India’s economy is set to grow at 7.4% in the current fiscal year 2017-18 against 7.1% in the previous year, on the back of pick-up in consumption demand and higher public investment, the Asian Development Bank (ADB) said on Thursday.
In its latest Asian Development Outlook (ADO) 2017 report, ADB said while the recent gross domestic product (GDP) data for 2016-17 did not fully capture the effects of demonetisation, the slowdown did reflect a continued slump in investment. “Dragging on growth were excess production capacity, problems that past overinvestment left on corporate balance sheets, and new bank lending inhibited by too many stressed assets. Moderately higher growth is projected as consumption picks up and government initiatives boost private investment,” it said.
“An array of important economic reforms has propelled India’s economic success in recent years. A continued commitment to reform—especially in the banking sector—will help India maintain its status as the world’s fastest growing major economy,” Yasuyuki Sawada, ADB’s chief economist, said.
The ADO expects consumption to pick up as more new bank notes are put in circulation after the shock withdrawal of high-value currencies on 8 November and as planned salary and pension hike for state employees are implemented. “The public sector will remain the main driver of investment as banks continue to wind down balance sheets constrained by high levels of stressed assets. Exports are forecast to grow by 6% in the coming year,” it said.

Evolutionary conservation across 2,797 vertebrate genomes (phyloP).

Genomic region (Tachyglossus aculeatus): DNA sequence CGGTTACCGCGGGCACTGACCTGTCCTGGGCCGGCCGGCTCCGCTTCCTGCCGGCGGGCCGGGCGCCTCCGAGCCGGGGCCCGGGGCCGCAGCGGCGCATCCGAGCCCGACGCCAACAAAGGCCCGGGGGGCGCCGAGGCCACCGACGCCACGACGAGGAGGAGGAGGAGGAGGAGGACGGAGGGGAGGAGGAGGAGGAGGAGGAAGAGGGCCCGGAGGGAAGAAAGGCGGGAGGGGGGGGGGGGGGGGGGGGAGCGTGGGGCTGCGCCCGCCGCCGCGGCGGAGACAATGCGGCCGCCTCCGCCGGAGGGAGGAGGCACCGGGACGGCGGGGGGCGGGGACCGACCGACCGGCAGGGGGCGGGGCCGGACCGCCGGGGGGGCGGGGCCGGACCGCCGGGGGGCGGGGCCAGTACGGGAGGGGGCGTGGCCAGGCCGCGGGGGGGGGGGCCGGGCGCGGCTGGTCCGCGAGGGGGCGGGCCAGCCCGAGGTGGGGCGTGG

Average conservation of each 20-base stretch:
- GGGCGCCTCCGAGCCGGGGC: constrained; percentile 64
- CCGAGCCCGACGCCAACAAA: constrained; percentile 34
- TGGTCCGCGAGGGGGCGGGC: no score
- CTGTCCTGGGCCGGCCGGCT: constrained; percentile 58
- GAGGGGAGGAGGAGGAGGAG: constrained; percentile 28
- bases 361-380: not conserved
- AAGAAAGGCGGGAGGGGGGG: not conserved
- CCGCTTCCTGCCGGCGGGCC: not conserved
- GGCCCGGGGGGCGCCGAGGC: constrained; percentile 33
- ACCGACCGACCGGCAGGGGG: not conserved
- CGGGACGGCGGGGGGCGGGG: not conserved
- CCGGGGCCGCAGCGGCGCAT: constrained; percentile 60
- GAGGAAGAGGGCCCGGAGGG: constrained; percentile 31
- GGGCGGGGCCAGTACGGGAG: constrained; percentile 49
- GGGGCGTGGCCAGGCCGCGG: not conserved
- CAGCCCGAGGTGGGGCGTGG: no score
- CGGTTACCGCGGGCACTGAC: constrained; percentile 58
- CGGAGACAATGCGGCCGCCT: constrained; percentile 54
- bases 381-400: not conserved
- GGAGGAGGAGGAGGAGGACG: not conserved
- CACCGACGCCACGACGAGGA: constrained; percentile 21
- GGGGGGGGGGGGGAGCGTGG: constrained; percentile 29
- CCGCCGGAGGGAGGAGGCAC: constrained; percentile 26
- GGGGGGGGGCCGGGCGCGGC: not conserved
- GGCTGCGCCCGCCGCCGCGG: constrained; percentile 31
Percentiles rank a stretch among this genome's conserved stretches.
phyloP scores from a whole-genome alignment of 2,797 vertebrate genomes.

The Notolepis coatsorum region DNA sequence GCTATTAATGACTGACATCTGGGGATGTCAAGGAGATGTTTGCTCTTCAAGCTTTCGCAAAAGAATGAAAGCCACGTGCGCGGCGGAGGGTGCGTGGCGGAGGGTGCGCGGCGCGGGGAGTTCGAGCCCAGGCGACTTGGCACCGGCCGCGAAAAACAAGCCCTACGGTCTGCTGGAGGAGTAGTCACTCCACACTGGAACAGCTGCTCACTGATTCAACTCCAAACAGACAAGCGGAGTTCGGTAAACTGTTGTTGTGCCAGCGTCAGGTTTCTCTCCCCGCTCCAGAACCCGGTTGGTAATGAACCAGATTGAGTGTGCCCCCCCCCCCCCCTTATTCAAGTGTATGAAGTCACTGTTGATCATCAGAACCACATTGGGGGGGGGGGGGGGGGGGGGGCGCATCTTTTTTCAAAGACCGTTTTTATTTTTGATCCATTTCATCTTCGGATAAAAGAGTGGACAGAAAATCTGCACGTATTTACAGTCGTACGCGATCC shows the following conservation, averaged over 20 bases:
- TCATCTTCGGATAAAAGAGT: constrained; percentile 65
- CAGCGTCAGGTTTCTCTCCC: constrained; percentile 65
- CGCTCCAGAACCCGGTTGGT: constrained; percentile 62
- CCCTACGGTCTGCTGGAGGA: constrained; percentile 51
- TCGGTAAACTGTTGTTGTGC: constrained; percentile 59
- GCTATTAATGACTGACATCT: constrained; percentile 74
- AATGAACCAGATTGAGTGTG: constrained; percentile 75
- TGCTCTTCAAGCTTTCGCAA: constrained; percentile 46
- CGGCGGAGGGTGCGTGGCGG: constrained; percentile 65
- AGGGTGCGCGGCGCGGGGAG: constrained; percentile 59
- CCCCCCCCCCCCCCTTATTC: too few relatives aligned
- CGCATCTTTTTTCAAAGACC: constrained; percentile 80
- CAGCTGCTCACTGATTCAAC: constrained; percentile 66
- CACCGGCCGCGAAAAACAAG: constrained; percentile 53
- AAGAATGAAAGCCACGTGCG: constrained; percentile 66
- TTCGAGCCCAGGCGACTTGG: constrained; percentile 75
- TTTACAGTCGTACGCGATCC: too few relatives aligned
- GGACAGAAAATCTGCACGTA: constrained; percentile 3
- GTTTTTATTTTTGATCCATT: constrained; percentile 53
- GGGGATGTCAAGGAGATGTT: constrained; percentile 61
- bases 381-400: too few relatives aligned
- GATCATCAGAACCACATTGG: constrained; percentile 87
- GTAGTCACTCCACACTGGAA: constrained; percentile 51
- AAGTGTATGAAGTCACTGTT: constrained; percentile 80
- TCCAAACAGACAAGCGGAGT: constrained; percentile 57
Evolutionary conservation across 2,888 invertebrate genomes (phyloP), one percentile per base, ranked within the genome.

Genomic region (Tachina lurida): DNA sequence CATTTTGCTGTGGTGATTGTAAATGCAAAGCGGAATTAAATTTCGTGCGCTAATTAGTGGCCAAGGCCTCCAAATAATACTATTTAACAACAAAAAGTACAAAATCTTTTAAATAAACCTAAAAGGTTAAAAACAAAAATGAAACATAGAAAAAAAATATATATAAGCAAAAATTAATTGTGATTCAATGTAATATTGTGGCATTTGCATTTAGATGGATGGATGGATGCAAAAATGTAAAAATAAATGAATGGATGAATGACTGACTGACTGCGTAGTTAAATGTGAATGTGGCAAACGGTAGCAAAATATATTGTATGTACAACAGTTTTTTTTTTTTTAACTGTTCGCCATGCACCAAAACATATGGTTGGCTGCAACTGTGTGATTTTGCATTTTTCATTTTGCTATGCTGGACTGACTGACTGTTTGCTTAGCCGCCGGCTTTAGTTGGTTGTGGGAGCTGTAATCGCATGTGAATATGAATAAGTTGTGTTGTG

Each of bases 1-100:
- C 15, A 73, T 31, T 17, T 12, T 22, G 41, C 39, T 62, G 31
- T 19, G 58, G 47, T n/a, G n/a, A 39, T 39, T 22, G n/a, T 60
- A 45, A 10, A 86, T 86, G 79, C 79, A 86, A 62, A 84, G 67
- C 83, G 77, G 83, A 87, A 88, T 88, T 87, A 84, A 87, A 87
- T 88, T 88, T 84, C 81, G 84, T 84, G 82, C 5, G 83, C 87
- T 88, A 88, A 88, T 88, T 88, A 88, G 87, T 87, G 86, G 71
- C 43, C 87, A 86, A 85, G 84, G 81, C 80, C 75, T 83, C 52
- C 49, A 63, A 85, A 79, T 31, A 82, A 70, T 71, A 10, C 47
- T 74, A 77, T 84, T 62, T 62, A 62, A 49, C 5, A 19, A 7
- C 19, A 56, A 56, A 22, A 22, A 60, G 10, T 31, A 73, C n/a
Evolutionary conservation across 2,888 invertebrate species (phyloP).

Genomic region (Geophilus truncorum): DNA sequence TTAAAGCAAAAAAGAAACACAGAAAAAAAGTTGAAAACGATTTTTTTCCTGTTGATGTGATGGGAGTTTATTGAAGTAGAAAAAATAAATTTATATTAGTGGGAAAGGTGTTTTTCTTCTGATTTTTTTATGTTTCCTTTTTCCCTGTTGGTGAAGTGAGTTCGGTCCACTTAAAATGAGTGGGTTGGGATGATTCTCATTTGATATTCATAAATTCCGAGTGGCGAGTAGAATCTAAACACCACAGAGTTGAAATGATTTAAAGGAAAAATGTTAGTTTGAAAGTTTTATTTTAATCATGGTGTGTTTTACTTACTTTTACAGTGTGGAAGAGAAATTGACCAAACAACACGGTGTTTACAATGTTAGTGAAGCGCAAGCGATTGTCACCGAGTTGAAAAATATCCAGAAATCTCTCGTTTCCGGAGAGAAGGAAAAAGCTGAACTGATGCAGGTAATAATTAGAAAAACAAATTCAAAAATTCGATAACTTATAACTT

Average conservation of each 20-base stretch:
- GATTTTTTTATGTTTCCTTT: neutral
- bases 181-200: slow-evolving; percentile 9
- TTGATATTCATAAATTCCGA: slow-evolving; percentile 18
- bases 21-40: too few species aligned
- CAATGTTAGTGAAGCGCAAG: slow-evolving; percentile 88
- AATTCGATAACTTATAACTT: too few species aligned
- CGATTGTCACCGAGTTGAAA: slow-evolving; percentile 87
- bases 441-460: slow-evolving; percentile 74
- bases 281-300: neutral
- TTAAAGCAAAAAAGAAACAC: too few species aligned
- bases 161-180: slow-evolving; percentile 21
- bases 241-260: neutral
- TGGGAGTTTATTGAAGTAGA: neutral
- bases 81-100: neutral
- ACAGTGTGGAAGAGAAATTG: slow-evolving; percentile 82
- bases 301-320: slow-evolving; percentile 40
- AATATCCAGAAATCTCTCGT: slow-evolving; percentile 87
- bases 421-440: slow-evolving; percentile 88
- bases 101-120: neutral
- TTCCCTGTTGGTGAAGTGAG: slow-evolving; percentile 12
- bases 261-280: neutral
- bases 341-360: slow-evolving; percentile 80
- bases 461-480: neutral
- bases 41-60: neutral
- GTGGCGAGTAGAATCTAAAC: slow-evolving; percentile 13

Among potential risks for the Indian economy, the assessment notes risks from higher oil prices as Indian imports nearly 80% of it fossil fuel needs. “A rapid increase in the price of oil could undermine the country’s fiscal position, stoke inflation and swell the current account deficit,” it warned.
ADB projected inflation to accelerate to 5.2% in 2017-18 and 5.4% in 2018-19 as the global economy recovers and commodity prices rebound.
The report estimates of a $1 increase in oil prices raises the import bill by nearly $2 billion. In 2016-17, rising oil prices resulted in a 37.6% increase in India’s import bill. To mitigate India’s vulnerability to oil price swings, the government has proposed reducing dependence on imported oil by 10% over the next five years through more efficient domestic production and increased private investment into the sector, the report noted.